The most challenging problem when performing implicit analysis is to solve large systems of linear algebraic equations in parallel. When a refined Mindlin-Reissner theory is employed for description of each layer of a laminated composite material, the matrix of resulting system of equations is sparse and exhibits regular sparsity pattern. However, it is easy to observe that its solution by a variant of the Gauss elimination is not efficient due to the fill-in . For example, only the 6-layer composite plate discretized by mesh of 16x16 elements may be treated on a computer with 128 MB memory. Moreover, since the matrix of the system is indefinite, it is difficult to find an efficient preconditioner for application of the standard iterative methods.
A natural discretization of the equations of equilibrium and kinematic constraints is shown to result in a system of linear equations whose structure resembles that of the Finite Element Tearing and Interconnecting (FETI) method for some other problems. A variant of the FETI method is then proposed to the solution of the system.
The FETI method was introduced by Farhat and Roux in . The idea of the method is based on elimination of displacements from equilibrium conditions and substituting them to the compatibility conditions which are expressed with the help of localization matrices. Non-supported subdomains require the definition of pseudoinverse matrices. The rigid body motions of the non-constrained subdomains are used for global data interchange. The linear combination of rigid body motions must be added to the displacements with respect to solvability conditions on particular subdomains.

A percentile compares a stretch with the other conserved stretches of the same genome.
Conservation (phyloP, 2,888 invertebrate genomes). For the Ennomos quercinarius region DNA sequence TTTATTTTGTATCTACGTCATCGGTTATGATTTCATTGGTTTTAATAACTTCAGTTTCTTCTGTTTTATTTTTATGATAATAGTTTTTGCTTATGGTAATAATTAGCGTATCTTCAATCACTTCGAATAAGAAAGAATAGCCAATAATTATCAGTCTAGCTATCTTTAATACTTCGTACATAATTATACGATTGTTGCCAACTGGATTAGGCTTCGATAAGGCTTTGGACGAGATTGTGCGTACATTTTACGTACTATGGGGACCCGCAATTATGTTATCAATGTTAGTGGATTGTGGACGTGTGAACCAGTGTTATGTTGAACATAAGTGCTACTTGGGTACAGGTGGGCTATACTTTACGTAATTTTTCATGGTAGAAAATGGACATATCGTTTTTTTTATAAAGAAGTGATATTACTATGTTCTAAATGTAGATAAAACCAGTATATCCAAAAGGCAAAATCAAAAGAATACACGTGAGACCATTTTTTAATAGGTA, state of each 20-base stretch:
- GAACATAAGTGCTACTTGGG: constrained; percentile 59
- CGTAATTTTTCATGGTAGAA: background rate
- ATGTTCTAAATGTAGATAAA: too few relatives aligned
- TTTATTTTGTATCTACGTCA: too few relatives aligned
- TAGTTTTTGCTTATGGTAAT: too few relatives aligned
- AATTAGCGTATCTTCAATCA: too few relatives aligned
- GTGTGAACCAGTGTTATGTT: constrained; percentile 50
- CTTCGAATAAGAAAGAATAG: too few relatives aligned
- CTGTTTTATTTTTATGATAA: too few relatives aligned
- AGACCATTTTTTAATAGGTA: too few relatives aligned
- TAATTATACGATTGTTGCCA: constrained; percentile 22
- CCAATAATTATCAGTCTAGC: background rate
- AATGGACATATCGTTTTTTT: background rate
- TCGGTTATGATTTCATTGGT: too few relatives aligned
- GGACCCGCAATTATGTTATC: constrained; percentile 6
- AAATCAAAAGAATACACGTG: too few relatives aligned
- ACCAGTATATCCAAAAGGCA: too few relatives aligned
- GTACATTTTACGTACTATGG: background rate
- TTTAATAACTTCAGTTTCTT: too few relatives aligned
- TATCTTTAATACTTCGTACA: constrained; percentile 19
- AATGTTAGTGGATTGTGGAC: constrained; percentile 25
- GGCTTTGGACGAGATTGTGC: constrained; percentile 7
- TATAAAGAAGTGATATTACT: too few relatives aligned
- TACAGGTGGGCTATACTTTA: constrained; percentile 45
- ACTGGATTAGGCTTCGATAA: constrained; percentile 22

The FETI method was implemented in parallel environment and successfully applied for solution of composite laminated plates and shells. To demonstrate its capability, the analysis of a composite laminated plate with layup is presented. The unstructured mesh of the domain (single layer) is illustrated in Fig. 19 The domain is clamped on the external perimeter and subjected to point load at the ``corner'' nodes. A special layer-based domain decomposition is adopted resulting in a separate domain for each layer.
Each of the 6 plies of the composite is made of aligned T-50 graphite fibers bounded to the 6061 Aluminum matrix with volume fraction 0.5. The individual material properties are listed in Table 3. The overall properties are obtained by the Mori-Tanaka averaging method [10,11].
The calculation was performed on PC cluster using 6 processors. The dependence of the number of iterations on number of DOFs is sketched in Fig. 20. Note, that with increasing size of the problem the number of iterations grows only polylogarithmically. The deformed shape of the plate is depicted in Fig. 21.